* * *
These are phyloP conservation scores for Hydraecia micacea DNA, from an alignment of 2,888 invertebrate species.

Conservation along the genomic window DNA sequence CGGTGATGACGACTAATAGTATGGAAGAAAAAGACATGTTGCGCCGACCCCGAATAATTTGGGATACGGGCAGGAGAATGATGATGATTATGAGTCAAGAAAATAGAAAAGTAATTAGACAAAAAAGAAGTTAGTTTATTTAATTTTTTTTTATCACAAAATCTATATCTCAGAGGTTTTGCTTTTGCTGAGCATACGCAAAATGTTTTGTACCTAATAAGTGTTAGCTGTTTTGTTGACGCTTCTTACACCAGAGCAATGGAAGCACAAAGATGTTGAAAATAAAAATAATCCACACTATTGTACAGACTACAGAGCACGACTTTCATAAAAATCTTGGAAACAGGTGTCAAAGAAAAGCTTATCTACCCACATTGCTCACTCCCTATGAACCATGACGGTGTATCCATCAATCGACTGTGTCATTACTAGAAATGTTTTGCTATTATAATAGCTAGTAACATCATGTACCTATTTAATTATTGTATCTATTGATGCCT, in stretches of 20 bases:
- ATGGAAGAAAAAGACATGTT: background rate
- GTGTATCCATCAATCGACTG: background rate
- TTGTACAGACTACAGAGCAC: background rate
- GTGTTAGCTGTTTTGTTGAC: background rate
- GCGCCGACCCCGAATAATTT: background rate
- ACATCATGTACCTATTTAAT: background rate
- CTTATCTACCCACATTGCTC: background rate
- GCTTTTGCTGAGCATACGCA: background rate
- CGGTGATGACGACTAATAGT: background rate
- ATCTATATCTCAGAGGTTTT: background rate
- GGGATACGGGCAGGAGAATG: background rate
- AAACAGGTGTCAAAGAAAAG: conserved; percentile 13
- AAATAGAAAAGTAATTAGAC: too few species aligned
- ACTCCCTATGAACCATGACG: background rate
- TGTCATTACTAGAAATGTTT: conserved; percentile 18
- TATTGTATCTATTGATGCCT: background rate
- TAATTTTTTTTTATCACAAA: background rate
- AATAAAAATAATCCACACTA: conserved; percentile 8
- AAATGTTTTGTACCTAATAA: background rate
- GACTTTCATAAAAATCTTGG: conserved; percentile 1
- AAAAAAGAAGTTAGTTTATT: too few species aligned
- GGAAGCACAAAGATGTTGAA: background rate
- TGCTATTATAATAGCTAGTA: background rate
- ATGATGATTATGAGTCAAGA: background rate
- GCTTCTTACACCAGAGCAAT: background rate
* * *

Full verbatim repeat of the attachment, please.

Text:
These are phyloP conservation scores for Hydraecia micacea DNA, from an alignment of 2,888 invertebrate species.

Conservation along the genomic window DNA sequence CGGTGATGACGACTAATAGTATGGAAGAAAAAGACATGTTGCGCCGACCCCGAATAATTTGGGATACGGGCAGGAGAATGATGATGATTATGAGTCAAGAAAATAGAAAAGTAATTAGACAAAAAAGAAGTTAGTTTATTTAATTTTTTTTTATCACAAAATCTATATCTCAGAGGTTTTGCTTTTGCTGAGCATACGCAAAATGTTTTGTACCTAATAAGTGTTAGCTGTTTTGTTGACGCTTCTTACACCAGAGCAATGGAAGCACAAAGATGTTGAAAATAAAAATAATCCACACTATTGTACAGACTACAGAGCACGACTTTCATAAAAATCTTGGAAACAGGTGTCAAAGAAAAGCTTATCTACCCACATTGCTCACTCCCTATGAACCATGACGGTGTATCCATCAATCGACTGTGTCATTACTAGAAATGTTTTGCTATTATAATAGCTAGTAACATCATGTACCTATTTAATTATTGTATCTATTGATGCCT, in stretches of 20 bases:
- ATGGAAGAAAAAGACATGTT: background rate
- GTGTATCCATCAATCGACTG: background rate
- TTGTACAGACTACAGAGCAC: background rate
- GTGTTAGCTGTTTTGTTGAC: background rate
- GCGCCGACCCCGAATAATTT: background rate
- ACATCATGTACCTATTTAAT: background rate
- CTTATCTACCCACATTGCTC: background rate
- GCTTTTGCTGAGCATACGCA: background rate
- CGGTGATGACGACTAATAGT: background rate
- ATCTATATCTCAGAGGTTTT: background rate
- GGGATACGGGCAGGAGAATG: background rate
- AAACAGGTGTCAAAGAAAAG: conserved; percentile 13
- AAATAGAAAAGTAATTAGAC: too few species aligned
- ACTCCCTATGAACCATGACG: background rate
- TGTCATTACTAGAAATGTTT: conserved; percentile 18
- TATTGTATCTATTGATGCCT: background rate
- TAATTTTTTTTTATCACAAA: background rate
- AATAAAAATAATCCACACTA: conserved; percentile 8
- AAATGTTTTGTACCTAATAA: background rate
- GACTTTCATAAAAATCTTGG: conserved; percentile 1
- AAAAAAGAAGTTAGTTTATT: too few species aligned
- GGAAGCACAAAGATGTTGAA: background rate
- TGCTATTATAATAGCTAGTA: background rate
- ATGATGATTATGAGTCAAGA: background rate
- GCTTCTTACACCAGAGCAAT: background rate